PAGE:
Austrian 1840 Vienna 22Kt Flora Etruscan Revival Pendant In Agathe With Enamel
Viennese 1840 Etruscan revival agate cameo of Flora.
This fabulous rare Austrian piece features a tree-dimensional cameo piece, carved from two layers of natural agate, with gradations of colors; from translucent orange brown to frosted white with hints of light yellow in the hairs part.
It is obvious that the matrix of the agate gem was carefully chosen in order to obtain this color gradation. The quality of the carving is exceptional, with intricate thorough details, for example, the ear and the incised lines of the hair, dress and bust are magnificent.
The carving depicts, the naked profile portrait bust of the classical Greek-Roman goddess of the flowers and nature Flora, facing to the left. dressed and crowned with flowers, wheat and ivy.
The mount frame is crafted with Etruscan revival patterns in solid rich high carat gold of 22 karats. The edge have textured doted geometric designs and the borders are embellished with applications of blue and white hot enamels. The reverse is suited with a hinged horizontal pin to be wear as a brooch and with a retractable hoop to wear into a chain. In addition have a small discrete hook at 6 to hang a watch or memento.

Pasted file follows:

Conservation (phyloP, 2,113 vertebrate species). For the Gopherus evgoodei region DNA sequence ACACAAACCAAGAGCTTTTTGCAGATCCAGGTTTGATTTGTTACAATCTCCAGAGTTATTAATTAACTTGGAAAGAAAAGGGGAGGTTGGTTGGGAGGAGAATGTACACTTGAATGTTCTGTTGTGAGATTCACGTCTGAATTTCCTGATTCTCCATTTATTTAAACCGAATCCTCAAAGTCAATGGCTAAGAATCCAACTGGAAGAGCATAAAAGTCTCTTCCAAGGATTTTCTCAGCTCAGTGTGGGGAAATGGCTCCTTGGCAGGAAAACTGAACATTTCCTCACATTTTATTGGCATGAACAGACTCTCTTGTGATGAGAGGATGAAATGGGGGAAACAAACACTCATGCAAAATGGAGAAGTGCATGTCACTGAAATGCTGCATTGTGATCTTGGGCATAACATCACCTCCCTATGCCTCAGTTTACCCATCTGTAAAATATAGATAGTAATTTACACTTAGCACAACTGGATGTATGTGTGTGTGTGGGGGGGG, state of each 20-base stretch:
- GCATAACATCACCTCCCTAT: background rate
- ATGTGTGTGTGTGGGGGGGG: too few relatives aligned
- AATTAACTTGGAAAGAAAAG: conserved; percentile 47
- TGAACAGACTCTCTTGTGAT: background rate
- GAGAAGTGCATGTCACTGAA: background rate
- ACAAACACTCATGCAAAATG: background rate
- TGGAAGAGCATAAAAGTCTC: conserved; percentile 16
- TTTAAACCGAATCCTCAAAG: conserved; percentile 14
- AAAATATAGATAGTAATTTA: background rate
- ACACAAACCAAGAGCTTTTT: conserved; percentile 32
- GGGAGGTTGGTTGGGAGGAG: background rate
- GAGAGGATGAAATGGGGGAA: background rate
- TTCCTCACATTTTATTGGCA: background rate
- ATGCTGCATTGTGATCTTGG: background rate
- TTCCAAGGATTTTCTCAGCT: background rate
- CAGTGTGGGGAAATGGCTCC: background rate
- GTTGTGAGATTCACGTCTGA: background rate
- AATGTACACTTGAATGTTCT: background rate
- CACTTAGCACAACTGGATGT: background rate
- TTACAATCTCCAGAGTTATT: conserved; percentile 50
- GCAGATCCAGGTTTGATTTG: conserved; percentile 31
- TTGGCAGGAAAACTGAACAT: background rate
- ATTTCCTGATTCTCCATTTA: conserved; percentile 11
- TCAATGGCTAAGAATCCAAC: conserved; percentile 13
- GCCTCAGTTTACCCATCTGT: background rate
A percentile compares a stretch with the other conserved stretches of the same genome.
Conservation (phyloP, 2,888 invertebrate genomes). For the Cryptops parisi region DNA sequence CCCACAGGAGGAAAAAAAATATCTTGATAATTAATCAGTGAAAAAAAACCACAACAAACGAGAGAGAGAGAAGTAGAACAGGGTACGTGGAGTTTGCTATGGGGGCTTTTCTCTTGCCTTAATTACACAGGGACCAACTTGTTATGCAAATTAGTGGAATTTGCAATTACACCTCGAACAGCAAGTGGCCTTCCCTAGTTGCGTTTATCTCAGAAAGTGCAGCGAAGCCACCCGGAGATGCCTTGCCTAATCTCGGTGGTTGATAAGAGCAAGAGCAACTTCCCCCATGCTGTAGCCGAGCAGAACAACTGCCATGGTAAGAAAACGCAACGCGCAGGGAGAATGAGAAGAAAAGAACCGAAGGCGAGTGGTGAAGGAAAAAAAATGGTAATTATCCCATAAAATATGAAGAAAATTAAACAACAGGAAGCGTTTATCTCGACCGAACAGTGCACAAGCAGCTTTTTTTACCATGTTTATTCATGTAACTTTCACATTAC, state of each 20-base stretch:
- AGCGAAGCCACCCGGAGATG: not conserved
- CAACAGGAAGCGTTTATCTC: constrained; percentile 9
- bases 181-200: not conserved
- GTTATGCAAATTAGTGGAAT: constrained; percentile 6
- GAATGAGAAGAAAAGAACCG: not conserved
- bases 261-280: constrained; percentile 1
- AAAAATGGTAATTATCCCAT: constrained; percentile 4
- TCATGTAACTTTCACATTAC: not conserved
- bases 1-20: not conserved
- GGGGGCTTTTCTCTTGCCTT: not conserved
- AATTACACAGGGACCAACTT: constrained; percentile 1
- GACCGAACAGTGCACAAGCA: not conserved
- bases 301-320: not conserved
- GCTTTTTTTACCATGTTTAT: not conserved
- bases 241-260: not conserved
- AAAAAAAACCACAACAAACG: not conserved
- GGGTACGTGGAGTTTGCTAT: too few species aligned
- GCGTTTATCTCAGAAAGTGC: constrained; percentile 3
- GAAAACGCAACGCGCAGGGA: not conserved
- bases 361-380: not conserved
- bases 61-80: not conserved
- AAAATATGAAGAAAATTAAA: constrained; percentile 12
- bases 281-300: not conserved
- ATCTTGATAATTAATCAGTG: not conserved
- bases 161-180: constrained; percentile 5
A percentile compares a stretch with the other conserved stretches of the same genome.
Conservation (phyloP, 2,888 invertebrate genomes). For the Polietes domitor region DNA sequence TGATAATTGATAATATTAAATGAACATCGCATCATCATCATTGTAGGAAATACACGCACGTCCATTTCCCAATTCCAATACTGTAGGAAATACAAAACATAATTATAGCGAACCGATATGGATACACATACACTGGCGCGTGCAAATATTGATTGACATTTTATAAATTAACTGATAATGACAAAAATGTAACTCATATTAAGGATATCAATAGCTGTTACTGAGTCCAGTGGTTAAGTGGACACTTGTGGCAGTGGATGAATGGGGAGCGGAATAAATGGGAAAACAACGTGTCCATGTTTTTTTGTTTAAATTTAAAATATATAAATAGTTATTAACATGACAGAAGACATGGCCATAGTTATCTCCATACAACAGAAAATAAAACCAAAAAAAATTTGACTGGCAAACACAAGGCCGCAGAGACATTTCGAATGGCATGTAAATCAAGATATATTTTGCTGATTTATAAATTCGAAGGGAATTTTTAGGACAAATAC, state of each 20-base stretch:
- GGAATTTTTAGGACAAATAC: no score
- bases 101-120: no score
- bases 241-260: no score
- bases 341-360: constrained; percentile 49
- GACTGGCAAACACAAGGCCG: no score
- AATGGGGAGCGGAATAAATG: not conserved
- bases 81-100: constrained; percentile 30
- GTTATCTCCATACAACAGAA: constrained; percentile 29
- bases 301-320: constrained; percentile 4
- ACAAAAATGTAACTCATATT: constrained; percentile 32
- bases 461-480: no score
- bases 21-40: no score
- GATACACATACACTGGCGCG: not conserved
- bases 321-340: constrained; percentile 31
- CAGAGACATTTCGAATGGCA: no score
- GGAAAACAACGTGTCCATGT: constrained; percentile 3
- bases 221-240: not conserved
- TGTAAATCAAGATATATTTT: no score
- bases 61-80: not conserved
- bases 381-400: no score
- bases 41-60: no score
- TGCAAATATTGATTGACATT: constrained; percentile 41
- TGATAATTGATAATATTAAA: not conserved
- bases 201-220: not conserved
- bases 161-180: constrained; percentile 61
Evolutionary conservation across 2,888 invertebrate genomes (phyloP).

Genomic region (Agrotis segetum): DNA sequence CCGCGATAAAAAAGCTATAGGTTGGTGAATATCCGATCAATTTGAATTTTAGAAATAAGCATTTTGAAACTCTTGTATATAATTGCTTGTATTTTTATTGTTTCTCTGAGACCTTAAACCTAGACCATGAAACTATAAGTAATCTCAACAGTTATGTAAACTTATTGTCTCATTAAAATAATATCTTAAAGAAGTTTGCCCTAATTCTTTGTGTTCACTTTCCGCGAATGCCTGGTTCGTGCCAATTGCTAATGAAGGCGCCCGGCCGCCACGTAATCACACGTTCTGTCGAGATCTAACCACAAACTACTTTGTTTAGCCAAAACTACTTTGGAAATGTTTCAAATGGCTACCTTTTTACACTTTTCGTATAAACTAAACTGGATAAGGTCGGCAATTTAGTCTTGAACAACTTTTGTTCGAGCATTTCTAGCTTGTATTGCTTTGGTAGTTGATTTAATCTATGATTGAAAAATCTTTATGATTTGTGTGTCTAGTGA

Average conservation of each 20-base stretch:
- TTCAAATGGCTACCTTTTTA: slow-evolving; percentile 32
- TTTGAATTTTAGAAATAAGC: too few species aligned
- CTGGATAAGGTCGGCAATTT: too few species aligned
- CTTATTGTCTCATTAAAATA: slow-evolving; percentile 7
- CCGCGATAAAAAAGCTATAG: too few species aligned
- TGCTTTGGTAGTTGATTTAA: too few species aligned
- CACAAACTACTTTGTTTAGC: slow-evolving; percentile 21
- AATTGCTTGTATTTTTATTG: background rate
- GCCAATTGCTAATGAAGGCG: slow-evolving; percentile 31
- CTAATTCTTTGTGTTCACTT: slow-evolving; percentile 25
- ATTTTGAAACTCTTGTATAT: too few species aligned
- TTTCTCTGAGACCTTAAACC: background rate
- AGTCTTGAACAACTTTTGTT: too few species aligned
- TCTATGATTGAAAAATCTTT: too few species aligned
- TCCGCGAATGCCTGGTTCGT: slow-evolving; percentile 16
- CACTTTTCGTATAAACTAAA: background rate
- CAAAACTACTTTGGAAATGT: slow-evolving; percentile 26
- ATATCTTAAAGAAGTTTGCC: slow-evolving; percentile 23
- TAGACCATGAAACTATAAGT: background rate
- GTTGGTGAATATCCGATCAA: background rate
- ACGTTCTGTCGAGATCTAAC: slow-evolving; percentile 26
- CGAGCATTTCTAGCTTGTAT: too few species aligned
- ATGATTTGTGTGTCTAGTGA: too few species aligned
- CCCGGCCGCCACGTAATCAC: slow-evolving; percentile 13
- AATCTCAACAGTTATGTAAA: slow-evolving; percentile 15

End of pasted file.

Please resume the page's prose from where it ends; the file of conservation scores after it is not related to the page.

This piece has a total weight of 32.95 grams and a measures of 60 mm (2.35 inches) by 45 mm (1.77 inches) by 18 mm.
The frame Is stamped with the Austrian assay hallmarks; 91, Indicating the gold purity is 91.6% equivalent to 22 karats and the agate with the engraver initials J.E.
Note: Many nineteenth-century jewelers, the most famous being the House of Castellani, were inspired to create their own versions of these ancient pieces, hence “Etruscan Revival.” Characteristics of Etruscan style jewelry include use of high karat gold and semi-precious stones like lapis, malachite and agates, and most distinguishingly, the use of intricate filigree and granulation.
Flora, was the deity of the flowering plants, fertility, spring, and blossoming. Although she was a minor figure compared to other goddesses of the Roman empire, she was important as a fertility goddess. Flora was responsible for the abundance of the crops in spring, so her worship strengthened as this season approached. Her name derives from the Latin floris, which means flower, and her Greek counterpart was the nymph, Chloris. The Sabine King Titus Tatius introduced Flora into the Roman pantheon.
It is in perfect condition and is accompanied by the original fitted jewelry box from the period.
INVENTORY REF: P0000SMEN/.9673